7. keiths,

    There is a position, which can be that ones assumes common descent is likely, but they have no way of quantifying how likely or unlikely. Like, maybe, but however it happened it ain’t like evolutionists claim.

    This is why the Gallup questions are so stupid. If one thinks maybe common descent happened, but maybe not, but either way it was not by random accidents, then what category are their answers?

    So they still believe life was created. Perhaps that’s Behe’s take. Who knows what his level of confidence is. Its irrelevant really.

    Just like this bad poll, which still shows that atheists views are an aberration that not even most scientists can accept.

  8. phoodoo:

    There is a position, which can be that ones assumes common descent is likely, but they have no way of quantifying how likely or unlikely…

    So they still believe life was created. Perhaps that’s Behe’s take. Who knows what his level of confidence is.

    I know what his level of confidence is, because he told us:

    It’s hard to imagine how there could be stronger evidence for common ancestry of chimps and humans.

    This is why we laugh at folks like you and Bill, phoodoo.

  9. keiths,

    I think the evidence for common descent is strong in the similarities between species and of the higher categories of biology. The big qualm is explaining their differences. If you say that common descent is true, you’ve at one fell swoop explained the similarities, and now your job is to explain the differences, and that’s where design is necessary.

    Ok, you dictated this and I agree this is what Mike said. You left out what he said after this. Why? You appear to be misrepresenting the position Mike articulated by leaving out important points he made.
    For example:

    I grant everything else (other then design) for the purpose of argument

  10. John Harshman,

    It isn’t about your discussion. It’s about his position frequently expressed in print. Here is a fine YEC site that quotes him in order to attack his belief in universal common descent (and an old earth too). One could produce many other statements of that position by Behe.

    The discussion we had was 9 years after the edge was published.

  11. colewd:

    You left out what he said after this. Why? You playing a spin game keiths.

    No, Bill. Nothing Behe said afterward contradicts what I quoted him saying. He accepts common descent. You said it yourself, and more importantly he said it, both in the discussion and in his book.

    If you disagree, quote the exact words of his that indicate otherwise. I repeat: Quote the exact words of his that indicate otherwise.

    Santa doesn’t exist, and no amount of kicking and screaming will change that. Fighting reality is a losing battle. You need to accept it instead.

  12. colewd:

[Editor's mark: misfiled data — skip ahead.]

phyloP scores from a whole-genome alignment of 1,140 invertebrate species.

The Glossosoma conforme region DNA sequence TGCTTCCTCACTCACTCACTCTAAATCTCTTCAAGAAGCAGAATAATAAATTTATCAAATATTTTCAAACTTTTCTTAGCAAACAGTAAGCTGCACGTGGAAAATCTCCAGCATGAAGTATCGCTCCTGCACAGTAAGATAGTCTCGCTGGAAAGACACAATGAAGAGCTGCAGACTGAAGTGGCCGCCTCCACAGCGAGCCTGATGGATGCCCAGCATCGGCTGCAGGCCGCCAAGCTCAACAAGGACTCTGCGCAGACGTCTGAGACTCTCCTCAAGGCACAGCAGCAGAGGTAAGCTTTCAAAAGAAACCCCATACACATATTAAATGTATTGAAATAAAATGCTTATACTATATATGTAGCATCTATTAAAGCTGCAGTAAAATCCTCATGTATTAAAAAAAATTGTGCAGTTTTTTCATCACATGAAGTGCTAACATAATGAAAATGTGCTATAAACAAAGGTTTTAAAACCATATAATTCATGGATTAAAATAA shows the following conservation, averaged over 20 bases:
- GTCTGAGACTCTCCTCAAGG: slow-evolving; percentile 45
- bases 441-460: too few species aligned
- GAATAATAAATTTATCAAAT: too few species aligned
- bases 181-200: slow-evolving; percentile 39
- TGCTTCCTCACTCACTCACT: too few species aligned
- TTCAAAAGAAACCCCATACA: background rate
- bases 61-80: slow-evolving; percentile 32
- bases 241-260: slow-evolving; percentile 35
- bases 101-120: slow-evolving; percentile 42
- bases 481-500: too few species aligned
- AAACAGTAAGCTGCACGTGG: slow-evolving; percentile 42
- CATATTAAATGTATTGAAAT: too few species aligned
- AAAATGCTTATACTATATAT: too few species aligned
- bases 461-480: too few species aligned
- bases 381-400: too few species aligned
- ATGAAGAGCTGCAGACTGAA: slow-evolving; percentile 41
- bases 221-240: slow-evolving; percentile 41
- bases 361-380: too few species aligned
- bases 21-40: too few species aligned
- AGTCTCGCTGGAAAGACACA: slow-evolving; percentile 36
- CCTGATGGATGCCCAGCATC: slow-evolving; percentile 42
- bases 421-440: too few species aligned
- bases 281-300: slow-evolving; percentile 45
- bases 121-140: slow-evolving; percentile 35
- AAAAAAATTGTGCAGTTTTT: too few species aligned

The discussion we had was 9 years after the edge was published.

    You actually think he’s changed his mind since the book was published?

    Think about what you’re saying, Bill. According to you, Behe was so incredibly stupid that he made the claim, in writing, that

    It’s hard to imagine how there could be stronger evidence for common ancestry of chimps and humans.

    …and now believes that the claim is false. On what possible basis? The evidence he cited hasn’t been overturned; it’s as strong as ever.

    Behe is wrong about a lot of things, but he’s not an idiot, Bill.

  13. keiths,

    If you disagree, quote the exact words of his that indicate otherwise. I repeat: Quote the exact words of his that indicate otherwise.

    Again:

    I grant everything else (other then design) for the purpose of argument

    Mike agrees with common descent for the purpose of argument. He also sees supporting evidence in the form of similarities. As he said in the discussion, he does not think common descent is important and is an historical argument vs design which can be argued based of current observation of molecular machines. He indicated problems with making historical arguments.

  14. keiths,

    Behe is wrong about a lot of things, but he’s not an idiot, Bill.

    On what basis do you claim authority to judge the accuracy of his views?

  15. keiths,

    No, Bill. Nothing Behe said afterward contradicts what I quoted him saying. He accepts common descent. You said it yourself, and more importantly he said it, both in the discussion and in his book.

    Sure, but you still continually misrepresent his position.

  16. keiths:
    phoodoo:

    I know what his level of confidence is, because he told us:

    This is why we laugh at folks like you and Bill, phoodoo.

    So is he a creationist?

  17. phoodoo: Only a skeptic would claim that 75% of Americans saying they believe that God had a role in man’s creation means “less” people believe in creationism not more.

    You’re apparently incapable of dealing with the concept of a change in the number of people who profess certain beliefs. Not at all surprising from a non-skeptic. I like how you’ve managed to convince yourself that skepticism is a bad thing. I guess we should call you a Gullibilist now. How’s your gullibilism serving you these days? Donated your savings to a prosperity gospel yet? Tried to get your cancer cured through acupuncture?

    Only a skeptic would keep repeating that there is a “decline” simply because more believe in ID now than ever before.

    Where do you see that statistic?

    Only a skeptic would say that LESS scientists believe in creationism than ever, when the fact is the polls show that MORE do.

    What poll?

    Why do skeptics hate facts so much should be a poll question.

    Why you are unable to deal with basic facts should be a subject worthy of a thesis in psychology.

    Why do skeptics live in such denial?

    Why do gullibilists always project?

  18. phoodoo: Like when a poll shows more people believing in ID and creationism, and skeptics call it less.

    Where do you find this poll? It isn’t the poll in the OP.